Promoting A Healthier Hawaii

Loretta Fuddy, director of the state Department of Health, works to improve the health and environment of the people of Hawaii

When Loretta Fuddy toasts to your good health, she means it more earnestly than anyone else in the state. Her accountability as a public official depends on it.

Fuddy, 65, is the director of the state Department of Health, an agency of 3,000 employees who administer the mission, policies and outcomes of our public health system. It seems inconceivable that government is entrusted with something as ethereal and personal as one’s health. Yet, it is central to the well-being of a society.

Put on that platform, it is worth a closer look at the government official who holds the reins and responsibilities for health policies in Hawaii. As access and affordability of health care become major issues in our lives, we want to ensure that our ranking public health official is purposefully directed.

The direction to public service started early in Fuddy’s life, as she was raised in Kaimuki and educated at Sacred Hearts Academy. Her parochial upbringing taught her to be an industrious, motivated and purpose-driven citizen.

“I’m a child of the ’60s, the Kennedy era of ‘ask what you can do for your country’ public service and Catholic values,” says Fuddy, known to her friends as “Deliana.”

“Once I started working in sociology, helping local families, children and special-needs individuals, the roots of public health were planted.”

Fuddy embellished her passion with degrees in social work and public health from the University of Hawaii. She also did doctoral studies at Johns Hopkins University. She served as deputy director of the state Department of Health from 2001 to 2002. She was appointed director in March 2011, culminating 38 years of experience in the fields of health and human services.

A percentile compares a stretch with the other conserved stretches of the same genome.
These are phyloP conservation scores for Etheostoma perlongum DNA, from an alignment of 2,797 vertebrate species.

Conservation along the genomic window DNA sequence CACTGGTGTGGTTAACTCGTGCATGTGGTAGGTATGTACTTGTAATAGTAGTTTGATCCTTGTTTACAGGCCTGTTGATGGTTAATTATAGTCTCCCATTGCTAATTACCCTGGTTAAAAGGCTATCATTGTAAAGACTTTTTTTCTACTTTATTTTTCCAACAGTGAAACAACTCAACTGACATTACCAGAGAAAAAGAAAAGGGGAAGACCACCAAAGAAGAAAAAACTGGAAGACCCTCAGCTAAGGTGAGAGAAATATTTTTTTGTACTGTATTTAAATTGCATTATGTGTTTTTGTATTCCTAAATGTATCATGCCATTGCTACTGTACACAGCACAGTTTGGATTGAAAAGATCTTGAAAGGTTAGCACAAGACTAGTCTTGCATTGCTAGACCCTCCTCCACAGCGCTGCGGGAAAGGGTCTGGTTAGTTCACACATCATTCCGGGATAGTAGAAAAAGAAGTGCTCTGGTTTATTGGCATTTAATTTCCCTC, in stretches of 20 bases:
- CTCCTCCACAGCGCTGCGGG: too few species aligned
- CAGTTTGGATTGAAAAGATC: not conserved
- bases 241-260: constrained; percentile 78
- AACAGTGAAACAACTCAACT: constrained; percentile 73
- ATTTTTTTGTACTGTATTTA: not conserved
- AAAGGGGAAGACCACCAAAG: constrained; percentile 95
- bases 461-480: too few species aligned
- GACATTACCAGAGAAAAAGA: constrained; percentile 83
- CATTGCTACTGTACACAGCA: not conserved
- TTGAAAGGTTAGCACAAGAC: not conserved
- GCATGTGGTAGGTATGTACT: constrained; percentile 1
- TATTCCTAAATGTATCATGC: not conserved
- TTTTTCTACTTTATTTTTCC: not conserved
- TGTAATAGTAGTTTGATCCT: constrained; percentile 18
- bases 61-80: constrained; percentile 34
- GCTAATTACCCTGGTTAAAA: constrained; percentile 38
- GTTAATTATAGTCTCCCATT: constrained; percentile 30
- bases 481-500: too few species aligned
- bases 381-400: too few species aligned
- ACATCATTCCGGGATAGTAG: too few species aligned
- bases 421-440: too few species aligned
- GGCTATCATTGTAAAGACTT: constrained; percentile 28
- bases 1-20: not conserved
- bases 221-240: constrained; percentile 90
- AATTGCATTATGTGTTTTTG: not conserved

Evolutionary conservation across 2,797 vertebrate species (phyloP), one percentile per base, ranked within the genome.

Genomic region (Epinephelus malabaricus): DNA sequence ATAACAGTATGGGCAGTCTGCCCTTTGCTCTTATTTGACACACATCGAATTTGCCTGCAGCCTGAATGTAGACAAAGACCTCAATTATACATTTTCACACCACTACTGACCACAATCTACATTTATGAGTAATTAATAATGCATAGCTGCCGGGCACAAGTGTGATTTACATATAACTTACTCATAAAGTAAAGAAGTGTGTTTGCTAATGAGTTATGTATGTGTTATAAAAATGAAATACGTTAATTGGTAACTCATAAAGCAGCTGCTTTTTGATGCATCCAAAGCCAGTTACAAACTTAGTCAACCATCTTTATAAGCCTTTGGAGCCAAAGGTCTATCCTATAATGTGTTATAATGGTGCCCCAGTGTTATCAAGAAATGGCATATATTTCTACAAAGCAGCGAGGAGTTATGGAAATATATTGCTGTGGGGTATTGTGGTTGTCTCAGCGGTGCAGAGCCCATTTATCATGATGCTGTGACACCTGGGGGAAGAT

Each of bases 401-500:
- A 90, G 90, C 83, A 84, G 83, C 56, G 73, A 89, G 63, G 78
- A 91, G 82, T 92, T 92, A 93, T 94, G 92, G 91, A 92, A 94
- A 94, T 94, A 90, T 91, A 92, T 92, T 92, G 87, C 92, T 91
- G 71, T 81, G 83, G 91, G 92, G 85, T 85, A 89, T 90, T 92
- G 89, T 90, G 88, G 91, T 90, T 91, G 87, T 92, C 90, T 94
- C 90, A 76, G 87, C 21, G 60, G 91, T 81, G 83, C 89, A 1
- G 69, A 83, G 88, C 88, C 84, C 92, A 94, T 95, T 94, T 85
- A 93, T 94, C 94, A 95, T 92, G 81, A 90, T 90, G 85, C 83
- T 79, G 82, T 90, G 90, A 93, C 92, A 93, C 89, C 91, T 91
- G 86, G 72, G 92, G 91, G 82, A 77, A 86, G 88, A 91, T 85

While her job affects many lives, the average citizen usually has only a cursory connection with her office. For many, life begins there.

The state Department of Health at 1250 Punchbowl St. in downtown Honolulu is where vital records, such as birth certificates and marriage licenses, are filed.

We officially become a state statistic when we pass through its portals – just ask Barack Obama. You can’t prove that you exist without paperwork from DOH.

But the mission of the department goes beyond that.

“The scope of the Department of Health is very large,” Fuddy says. “Our mission is to preserve and protect the health and environment of the people of Hawaii.

“Health is all-encompassing. It’s not just physical health. It’s the alignment of social, mental and spiritual well-being – body, mind, spirit – that allows citizens to be actively engaged in the community.”

It’s a perspective that doesn’t come from a trite mission statement.

Fuddy, you see, is the first social worker to be tapped for the director of health role. Past directors tended to have medical or public heath backgrounds. Her background and passion come from a premise that social determinants – conditions in which people are born, grow, live, work and age – drive sustainability. When Fuddy and her colleagues look at health policies and standards in our state, they screen them through a lens of social, environmental and behavioral impacts.

This has been the department’s mandate from the start. It’s not unique to her administration, but the complexity and dynamics of the health-delivery system never have been more robust. The players – citizens, medical practitioners, insurers and policy-makers – are engaged in a chess game of systemic survival as never before.

As health costs climb higher, we face the realities of an aging population and prevailing chronic health conditions such as cancer, diabetes and heart disease. Suddenly health care reform is the big elephant in the room. Hawaii’s health care costs exceed $8.8 billion, or more than 13 percent of the state’s economy in 2009.